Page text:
Available in paperback for the first time, this book is the third in the three volume set The Labour governments 1964-1970 and concentrates on Britain's economic policy under the Labour governments in the 1960s. It assesses the origins, development and outcomes of the attempts made by the 1964-1970 Labourgovernments under Harold Wilson to modernise the British economy.
This is the first comprehensive and archivally-based work to offer a detailed study of this modernisation project. The book places the project in the context of Labour's economic ideas as they had developed since the 1940s as well as the economic legacy they inherited from the previous thirteen years of Conservative rule.
After outlining this context and providing a summary narrative of economic policy over this period, the international aspect of Labour's approach to the economy is analysed.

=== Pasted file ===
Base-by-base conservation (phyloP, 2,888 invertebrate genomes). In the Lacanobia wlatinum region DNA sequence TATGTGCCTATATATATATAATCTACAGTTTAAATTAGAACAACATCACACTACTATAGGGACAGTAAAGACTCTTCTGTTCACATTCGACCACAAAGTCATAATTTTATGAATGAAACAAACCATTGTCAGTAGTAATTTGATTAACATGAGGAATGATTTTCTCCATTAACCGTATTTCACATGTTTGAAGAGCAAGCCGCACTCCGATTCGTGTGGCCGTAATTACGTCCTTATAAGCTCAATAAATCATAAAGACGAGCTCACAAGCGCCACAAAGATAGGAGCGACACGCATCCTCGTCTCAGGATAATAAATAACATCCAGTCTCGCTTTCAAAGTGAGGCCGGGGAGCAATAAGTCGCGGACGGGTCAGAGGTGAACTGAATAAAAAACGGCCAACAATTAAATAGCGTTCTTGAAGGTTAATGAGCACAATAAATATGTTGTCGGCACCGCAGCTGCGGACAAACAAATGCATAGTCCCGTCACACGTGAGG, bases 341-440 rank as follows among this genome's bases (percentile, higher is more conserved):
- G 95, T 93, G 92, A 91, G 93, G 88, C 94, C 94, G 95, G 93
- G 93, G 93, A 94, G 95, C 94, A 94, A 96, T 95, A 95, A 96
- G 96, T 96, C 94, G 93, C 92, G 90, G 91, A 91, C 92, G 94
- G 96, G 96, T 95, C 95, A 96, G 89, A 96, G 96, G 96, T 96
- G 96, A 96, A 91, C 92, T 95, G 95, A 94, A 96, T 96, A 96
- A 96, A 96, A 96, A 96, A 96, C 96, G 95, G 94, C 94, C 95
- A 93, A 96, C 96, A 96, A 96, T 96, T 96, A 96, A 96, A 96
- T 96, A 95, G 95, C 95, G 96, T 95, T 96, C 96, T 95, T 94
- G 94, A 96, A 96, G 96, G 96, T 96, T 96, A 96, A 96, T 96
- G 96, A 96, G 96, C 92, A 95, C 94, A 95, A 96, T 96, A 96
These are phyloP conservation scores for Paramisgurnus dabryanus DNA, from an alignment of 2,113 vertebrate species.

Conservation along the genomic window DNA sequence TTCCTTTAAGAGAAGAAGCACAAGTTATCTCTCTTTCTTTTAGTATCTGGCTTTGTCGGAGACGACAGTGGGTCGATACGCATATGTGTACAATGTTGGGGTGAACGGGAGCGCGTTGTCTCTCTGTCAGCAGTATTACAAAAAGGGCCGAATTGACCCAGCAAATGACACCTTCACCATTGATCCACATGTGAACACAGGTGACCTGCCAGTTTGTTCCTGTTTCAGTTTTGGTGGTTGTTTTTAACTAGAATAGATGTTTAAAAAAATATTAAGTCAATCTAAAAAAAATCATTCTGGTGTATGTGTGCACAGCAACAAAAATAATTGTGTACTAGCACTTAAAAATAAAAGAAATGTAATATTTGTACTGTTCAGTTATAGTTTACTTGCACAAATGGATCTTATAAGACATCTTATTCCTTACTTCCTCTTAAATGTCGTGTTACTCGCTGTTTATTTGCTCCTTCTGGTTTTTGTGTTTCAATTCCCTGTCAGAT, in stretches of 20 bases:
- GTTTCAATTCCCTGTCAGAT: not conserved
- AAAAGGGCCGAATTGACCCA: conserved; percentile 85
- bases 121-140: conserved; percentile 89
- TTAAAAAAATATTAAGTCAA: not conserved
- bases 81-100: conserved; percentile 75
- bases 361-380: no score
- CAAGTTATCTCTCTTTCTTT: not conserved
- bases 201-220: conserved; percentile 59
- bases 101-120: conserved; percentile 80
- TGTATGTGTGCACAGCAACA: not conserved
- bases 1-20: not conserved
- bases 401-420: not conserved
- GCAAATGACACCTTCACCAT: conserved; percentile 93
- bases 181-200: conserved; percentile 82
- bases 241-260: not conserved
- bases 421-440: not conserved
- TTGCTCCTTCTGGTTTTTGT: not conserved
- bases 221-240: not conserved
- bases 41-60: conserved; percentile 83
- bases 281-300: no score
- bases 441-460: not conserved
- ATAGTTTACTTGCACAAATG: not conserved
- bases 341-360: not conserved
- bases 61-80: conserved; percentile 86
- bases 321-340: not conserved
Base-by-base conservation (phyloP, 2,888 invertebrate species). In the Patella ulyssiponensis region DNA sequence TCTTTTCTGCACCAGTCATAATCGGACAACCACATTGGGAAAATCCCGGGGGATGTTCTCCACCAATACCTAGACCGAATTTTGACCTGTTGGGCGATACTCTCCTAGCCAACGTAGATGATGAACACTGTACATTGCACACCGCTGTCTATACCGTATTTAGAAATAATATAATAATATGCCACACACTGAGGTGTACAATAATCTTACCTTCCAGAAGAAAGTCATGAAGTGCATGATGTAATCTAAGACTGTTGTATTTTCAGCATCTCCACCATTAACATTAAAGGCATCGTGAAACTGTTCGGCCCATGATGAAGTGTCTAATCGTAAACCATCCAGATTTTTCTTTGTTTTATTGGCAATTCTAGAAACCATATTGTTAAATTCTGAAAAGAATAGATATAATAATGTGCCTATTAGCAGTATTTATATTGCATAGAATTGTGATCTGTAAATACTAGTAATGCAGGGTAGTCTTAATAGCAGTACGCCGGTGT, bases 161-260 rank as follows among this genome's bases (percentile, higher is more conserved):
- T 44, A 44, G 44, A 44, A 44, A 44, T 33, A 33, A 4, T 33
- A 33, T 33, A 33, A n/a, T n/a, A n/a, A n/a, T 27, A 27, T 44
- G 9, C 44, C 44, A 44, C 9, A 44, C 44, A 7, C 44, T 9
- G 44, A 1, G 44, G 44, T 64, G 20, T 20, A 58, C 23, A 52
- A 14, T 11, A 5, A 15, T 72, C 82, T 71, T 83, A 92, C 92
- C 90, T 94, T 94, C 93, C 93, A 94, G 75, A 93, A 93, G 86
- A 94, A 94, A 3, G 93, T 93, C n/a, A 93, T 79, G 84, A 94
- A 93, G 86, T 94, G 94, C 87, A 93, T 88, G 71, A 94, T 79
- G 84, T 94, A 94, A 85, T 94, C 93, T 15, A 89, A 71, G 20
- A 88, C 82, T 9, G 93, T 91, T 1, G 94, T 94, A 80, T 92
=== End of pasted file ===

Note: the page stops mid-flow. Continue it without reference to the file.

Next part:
The core of the book then goes on to look in detail at the policies directly concerned with modernisation.
Following the agenda set by the national plan of 1965, policies on planning, investment and the firm, technical change, the labour market and the nationalised industries are all analysed.
In addition, the productivity campaign of the late 1960s is shown to have encapsulated many of the underlying ideas but also many of the problems of Labour's approach to economic policy.
The final section of the book asks how the pursuit of modernisation affected Labour's pursuit of "social justice", before offering an overall assessment of Labour's period of office.
The book will be of special interest to contemporary historians, economic historians and those interested in the history of the Labour party.
Together with the other books in the series, on domestic policy and international policy, it provides a complete picture of the development of Britain under the premiership of Harold Wilson. -- .